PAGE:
2013 is, understandably given the cinema release of The Great Gatsby, the year of the Zelda Fitzgerald novel. Zelda has always had a voice – she wrote novels, memoirs and copious letters – but writers seem hell-bent on giving her a newer one.
This current trend for reassessment is especially interesting in light of Zelda’s mental health. Therese Anne Fowler‘s Zelda doesn’t have a defined mental illness until 50 pages before the end of this 350+ page novel, which covers the entirety of Zelda’s and F. Scott Fitzgerald’s relationship, from their first meeting in 1918 until Scott’s death in December 1940.
In the ‘Team Scott’ vs. ‘Team Zelda’ fight that Fowler references in her end notes, Fowler has plumped firmly for Team Zelda. At home in Alabama young Zelda is feisty, smart and talented, awed by the decadent Manhattan life that she embarks upon when she marries Scott. Zelda leaps into it though, partying hard, hanging out with fashionable cultural figures and, over the next 15 years, moving with Scott to California, Paris, the French Riviera and Italy, befriending Cole Porter, Picasso and, importantly for the novel, Ernest Hemingway.
Hemingway and Scott were close, but Hemingway and Zelda had an antagonistic relationship – no spoilers here, so I’ll just say that Fowler explains it by portraying Hemingway as a total shit – and at one stage in the novel she blames him for her life becoming a disaster.
The line: “Ernest Hemingway is to blame” is one of many portentous sentences that Fowler gives Zelda. In an imagined memoir, it’s an easy (and sometimes clumsy) trick to let the reader know things are not going to go well. Most people reading this book will already know that the Fitzgeralds’ lives slid, and turned into a tragedy that Fowler’s light, frothy tone doesn’t completely capture. Having said that though, Zelda’s reaction to Scott’s death is genuinely moving; Fowler’s Zelda is a sympathetic victim of her controlling, obsessive husband and her own escalating mental illness.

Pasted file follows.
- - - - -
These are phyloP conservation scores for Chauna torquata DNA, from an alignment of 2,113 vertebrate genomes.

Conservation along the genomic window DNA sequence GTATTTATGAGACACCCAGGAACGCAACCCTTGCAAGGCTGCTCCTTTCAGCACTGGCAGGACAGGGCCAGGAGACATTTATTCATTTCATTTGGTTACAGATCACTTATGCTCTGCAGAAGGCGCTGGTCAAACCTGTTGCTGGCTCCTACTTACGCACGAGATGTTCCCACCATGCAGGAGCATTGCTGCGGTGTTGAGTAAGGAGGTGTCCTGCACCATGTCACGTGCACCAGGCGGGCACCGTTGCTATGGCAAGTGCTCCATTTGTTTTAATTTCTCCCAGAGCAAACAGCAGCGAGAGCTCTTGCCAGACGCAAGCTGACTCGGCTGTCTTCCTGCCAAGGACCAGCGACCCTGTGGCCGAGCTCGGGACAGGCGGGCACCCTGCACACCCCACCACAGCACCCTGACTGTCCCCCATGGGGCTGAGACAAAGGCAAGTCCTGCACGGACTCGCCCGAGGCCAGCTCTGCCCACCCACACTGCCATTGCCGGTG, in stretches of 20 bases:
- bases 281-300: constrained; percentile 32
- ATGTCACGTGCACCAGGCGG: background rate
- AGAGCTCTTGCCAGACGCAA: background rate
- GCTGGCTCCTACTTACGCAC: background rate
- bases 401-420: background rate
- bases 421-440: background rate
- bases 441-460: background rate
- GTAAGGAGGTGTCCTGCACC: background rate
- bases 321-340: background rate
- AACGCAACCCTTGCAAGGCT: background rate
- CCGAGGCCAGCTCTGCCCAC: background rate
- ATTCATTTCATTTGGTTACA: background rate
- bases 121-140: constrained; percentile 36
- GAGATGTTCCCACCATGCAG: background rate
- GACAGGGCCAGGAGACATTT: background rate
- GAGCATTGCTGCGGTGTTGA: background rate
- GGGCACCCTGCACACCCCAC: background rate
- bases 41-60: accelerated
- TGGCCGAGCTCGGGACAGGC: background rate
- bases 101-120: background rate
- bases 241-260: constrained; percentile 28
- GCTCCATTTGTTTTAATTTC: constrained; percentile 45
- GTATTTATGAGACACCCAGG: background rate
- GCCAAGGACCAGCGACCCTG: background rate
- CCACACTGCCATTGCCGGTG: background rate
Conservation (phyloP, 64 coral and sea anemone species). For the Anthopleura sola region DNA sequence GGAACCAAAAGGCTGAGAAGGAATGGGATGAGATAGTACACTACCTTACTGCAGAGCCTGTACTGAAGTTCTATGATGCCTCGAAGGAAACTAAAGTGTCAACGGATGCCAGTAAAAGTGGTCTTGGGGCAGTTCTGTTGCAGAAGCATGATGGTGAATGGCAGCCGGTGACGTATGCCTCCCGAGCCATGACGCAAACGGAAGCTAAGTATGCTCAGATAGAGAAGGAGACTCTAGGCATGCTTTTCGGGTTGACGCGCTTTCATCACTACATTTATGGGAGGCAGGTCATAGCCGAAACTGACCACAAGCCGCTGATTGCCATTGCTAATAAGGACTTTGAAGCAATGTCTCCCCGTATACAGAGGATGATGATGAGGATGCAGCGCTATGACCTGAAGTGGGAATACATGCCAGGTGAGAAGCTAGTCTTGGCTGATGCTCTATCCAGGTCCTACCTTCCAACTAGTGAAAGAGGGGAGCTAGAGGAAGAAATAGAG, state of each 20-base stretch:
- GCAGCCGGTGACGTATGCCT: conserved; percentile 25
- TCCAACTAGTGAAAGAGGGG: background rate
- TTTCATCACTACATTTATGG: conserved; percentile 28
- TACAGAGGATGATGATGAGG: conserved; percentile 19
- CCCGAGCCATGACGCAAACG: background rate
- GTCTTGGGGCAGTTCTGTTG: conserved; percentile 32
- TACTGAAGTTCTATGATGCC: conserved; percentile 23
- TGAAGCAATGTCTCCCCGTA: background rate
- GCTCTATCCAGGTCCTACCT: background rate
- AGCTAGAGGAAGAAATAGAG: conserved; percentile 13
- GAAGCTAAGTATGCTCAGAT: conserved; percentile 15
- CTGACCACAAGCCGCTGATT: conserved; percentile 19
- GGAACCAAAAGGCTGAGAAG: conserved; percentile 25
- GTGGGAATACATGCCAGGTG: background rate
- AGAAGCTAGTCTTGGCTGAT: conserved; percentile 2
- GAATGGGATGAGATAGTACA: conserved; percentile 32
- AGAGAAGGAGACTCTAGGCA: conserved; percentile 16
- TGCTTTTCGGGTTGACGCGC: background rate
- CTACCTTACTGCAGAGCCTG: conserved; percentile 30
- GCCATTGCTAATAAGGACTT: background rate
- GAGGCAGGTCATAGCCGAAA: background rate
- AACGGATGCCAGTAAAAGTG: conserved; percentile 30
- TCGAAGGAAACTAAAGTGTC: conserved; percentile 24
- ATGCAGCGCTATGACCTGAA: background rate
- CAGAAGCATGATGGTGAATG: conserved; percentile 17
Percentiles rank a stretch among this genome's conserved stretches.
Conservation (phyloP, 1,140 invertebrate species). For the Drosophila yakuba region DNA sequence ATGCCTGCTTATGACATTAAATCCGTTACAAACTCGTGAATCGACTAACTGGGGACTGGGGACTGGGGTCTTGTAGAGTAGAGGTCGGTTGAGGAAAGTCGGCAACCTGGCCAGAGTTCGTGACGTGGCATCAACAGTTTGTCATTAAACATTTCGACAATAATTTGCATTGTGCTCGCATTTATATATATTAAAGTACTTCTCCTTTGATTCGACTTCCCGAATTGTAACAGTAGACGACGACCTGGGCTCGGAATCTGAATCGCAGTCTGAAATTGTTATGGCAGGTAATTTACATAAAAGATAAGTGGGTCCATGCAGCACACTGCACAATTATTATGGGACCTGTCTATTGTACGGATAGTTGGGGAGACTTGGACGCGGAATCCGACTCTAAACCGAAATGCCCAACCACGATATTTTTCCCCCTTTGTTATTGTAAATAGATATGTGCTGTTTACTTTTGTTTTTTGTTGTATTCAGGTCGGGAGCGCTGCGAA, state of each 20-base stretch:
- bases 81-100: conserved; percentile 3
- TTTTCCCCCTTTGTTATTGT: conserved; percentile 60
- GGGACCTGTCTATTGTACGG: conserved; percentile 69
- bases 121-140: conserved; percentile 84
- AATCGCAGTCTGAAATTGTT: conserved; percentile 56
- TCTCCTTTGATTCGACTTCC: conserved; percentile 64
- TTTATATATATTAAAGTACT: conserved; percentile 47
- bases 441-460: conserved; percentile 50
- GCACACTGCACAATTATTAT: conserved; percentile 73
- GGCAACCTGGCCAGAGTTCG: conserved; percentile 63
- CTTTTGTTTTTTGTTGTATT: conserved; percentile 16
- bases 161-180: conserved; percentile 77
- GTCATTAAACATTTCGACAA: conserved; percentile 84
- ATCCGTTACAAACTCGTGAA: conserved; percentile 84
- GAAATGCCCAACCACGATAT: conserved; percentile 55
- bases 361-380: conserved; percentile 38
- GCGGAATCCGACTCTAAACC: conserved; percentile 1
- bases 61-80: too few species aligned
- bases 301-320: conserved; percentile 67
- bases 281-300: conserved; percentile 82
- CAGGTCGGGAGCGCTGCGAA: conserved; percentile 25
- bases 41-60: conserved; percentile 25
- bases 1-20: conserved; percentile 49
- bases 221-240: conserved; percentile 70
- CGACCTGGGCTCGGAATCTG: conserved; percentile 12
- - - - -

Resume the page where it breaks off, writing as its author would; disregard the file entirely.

Was she a victim though? The reams of letters and contemporary writings about the Fitzgeralds suggest they destroyed each other, rather than one being entirely to blame. (The letters also show a passionate, more loving relationship than the one in Z). The scholar Sarah Churchwell wrote a review of Z in The New Statesman in which she pointed out that the real Zelda was a lot less boring and sanctimonious than Fowler’s creation. Certainly it’s well-known that, rather than being reluctant to take her clothes off in public, Zelda was all for it; that she was a happy lush rather than a prim drinker; and that she wanted her daughter Scottie to be ‘beautiful and a fool’ and was not as admirably maternal as Fowler paints her. Fowler’s Zelda is a bit bland in comparison to the real one, and the lines Fowler gives her are often banal. Zelda’s actual use of language in her writings was far richer.
As for Zelda’s mental health, she finally falls apart because she’s pushing her body too hard through ballet. Her doctors tell her that her ambitions (dance, writing, art) have caused her to become ill, and she should stop trying to ‘compete’ with her husband – a fairly accurate portrayal of attitudes towards female mental health in the 1930s. In the novel Scott is callous, which is at odds with the Scott who wrote to Zelda’s doctor in 1934.
Fowler’s end note says that Zelda was probably not schizophrenic, but would now have been given a diagnosis of bipolar disorder. Unfortunately the Zelda she gives us doesn’t convince, and this otherwise entertaining novel, with its colourful period flavour, is weakened by the heroine Fowler is fighting so hard for.